Summer topics in Europe

Whenever someone has the resources and the determination to take new initiatives, it always tends to cause a stir, with both support and criticism.  Jesper Nielsen, a wealthy Danish businessman has the financial capacity to go against prevailing trends of cut-backs and economic worries in European club handball.  He is able, as an owner and sponsor, to keep two strong teams going, AG Kopenhamn and Rhein-Neckar-Lowen, but not without controversy.

OF course, it gives the European Handball Federation (EHF) some headaches, when the issue related to dual ownership comes up.  In theory at least, there seems to be some scope for manipulation, if clubs that are participating in the same event, such as the Champions League, are under the same management.  But there is also some agitation in Germany, where the R-N-L manager Thorsten Storm has criticized his boss for giving lower priority to the German club in favor of AGK.   Storm has expressed concerns that R-N-L has not been getting the resources and the attention that the club needs and deserves.  Instead, top players, such as Olafur Stefansson, are now moving from R-N-L to AGK.

And despite the excitement that the emergence of AGK has created in Denmark, there are very much mixed feelings about having the men’s league dominated too strongly by one team.  The financial status and the competitiveness of the Danish league are seen as depending on the excitement generated by a tough and close competition for the title and the top positions among several more or less equal teams.  And of course, a little bit of envy may also have something to do with negative reactions.

Moving on to Spain, perhaps a little bit of parity is on the horizon, after what has become known about the financial problems of the two totally dominating clubs in recent years, namely Ciudad Real and Barcelona.  We are probably only days away from a decision regarding Ciudud Real and a seemingly unavoidable move to Madrid.  But contrary to what I commented on in a recent article, it now seems that the best bet is a merger, not with Real Madrid but with football rival Atletico Madrid.  This of course offers an interesting twist, as in fact Atletico Madrid was a handball team with great traditions as the dominating club in the 1960s and again in the 1980s.  Famous coaches, such as the Domingo Barcenas and the current Federation president Juan de Dios Roman Seco combined with Spanish and international star players to gain numerous League championships and cup wins.

Barcelona’s triumph in the handball Champions League may have made it impossible for the football-focused club management to mistreat handball completely.  But a major budget cut-back seems already decided.  The expenses for the football team have sky-rocketed, due to both successful and disastrous player acquisitions.  It was noted that the net loss after the initial purchase and subsequent bargain sale of Ibrahimovic was in the order of 40-50 million Euros, which is much more than the entire budget for handball.  So now handball and basketball will be treated much less generously (and baseball is eliminated altogether), and what this might mean in terms of the ability to keep a generously staffed and paid handball team, with many international imports, is hard to predict.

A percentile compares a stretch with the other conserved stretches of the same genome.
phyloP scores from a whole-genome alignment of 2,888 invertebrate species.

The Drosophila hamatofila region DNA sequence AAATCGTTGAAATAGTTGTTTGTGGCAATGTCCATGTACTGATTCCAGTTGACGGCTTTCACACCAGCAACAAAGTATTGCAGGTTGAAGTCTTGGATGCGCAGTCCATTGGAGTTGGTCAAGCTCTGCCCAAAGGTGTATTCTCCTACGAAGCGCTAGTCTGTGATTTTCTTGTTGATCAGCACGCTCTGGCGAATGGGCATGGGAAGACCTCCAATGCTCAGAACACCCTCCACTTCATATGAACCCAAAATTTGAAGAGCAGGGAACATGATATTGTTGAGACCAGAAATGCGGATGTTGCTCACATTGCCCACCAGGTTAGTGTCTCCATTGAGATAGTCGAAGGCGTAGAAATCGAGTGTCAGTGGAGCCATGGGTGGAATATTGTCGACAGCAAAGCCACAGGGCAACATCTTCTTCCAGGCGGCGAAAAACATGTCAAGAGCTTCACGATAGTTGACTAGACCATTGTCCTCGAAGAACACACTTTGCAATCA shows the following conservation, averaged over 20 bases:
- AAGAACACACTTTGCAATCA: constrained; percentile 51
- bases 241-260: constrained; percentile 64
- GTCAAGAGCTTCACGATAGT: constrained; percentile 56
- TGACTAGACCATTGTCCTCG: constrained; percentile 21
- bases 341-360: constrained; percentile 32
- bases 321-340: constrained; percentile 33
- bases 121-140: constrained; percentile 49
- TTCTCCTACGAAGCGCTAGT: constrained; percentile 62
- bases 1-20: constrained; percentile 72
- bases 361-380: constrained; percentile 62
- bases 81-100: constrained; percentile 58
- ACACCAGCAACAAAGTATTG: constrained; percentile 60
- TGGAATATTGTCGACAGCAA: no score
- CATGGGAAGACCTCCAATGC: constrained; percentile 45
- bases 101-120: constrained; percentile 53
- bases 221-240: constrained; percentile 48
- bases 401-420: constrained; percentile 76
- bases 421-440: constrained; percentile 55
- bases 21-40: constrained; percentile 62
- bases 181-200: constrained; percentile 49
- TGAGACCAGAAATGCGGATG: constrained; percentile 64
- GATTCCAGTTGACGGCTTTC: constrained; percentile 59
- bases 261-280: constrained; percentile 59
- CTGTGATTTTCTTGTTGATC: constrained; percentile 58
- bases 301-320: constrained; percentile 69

The EHF has also had some concerns about developments in other ‘corners’ or Europe.  In most parts of the former Yugoslavia, there has been a strong interest in cooperating around a regional league, which would provide some interesting competition not just for the top clubs but also for those who miss out on the top EHF events.  Slovenian clubs seem to prefer to focus on their own league, and the top Hungarian clubs have also declined invitations.  Instead, Tatran Presov from Slovakia (who would need to win a qualifying group in order to be in the EHF Champions League) would like to take part.  Some interest also seems to exist in Poland, especially on the part of Kielce, who have a seemingly very strong team but stilled managed to miss the Polish title and the chance to participate again in Champions League.

However, it appears that the EHF has asserted its privileges regarding ‘cross-border’ competitions.  It would not seem possible to deny neighboring countries the chance to organize an exchange on an ongoing basis, but the intended participation of precisely Tatran, a non-neighbor of the Balkan countries, seemed to give the EHF a basis for stepping in.  Apart from this particular league, which had preferred to shed its ‘Balkan’ label, for the more flexible name ‘Southeastern Handball Association’, there are similar regional efforts among the Baltic countries and the BeNeLux, whose clubs rarely get very far in EHF competitions.  Apart from the principles involved, and the obvious reluctance to encourage rivaling events, it seems that the EHF also might have some concerns about the image issues that could follow from a potential lack of discipline, poor crowd control and shaky refereeing in some region.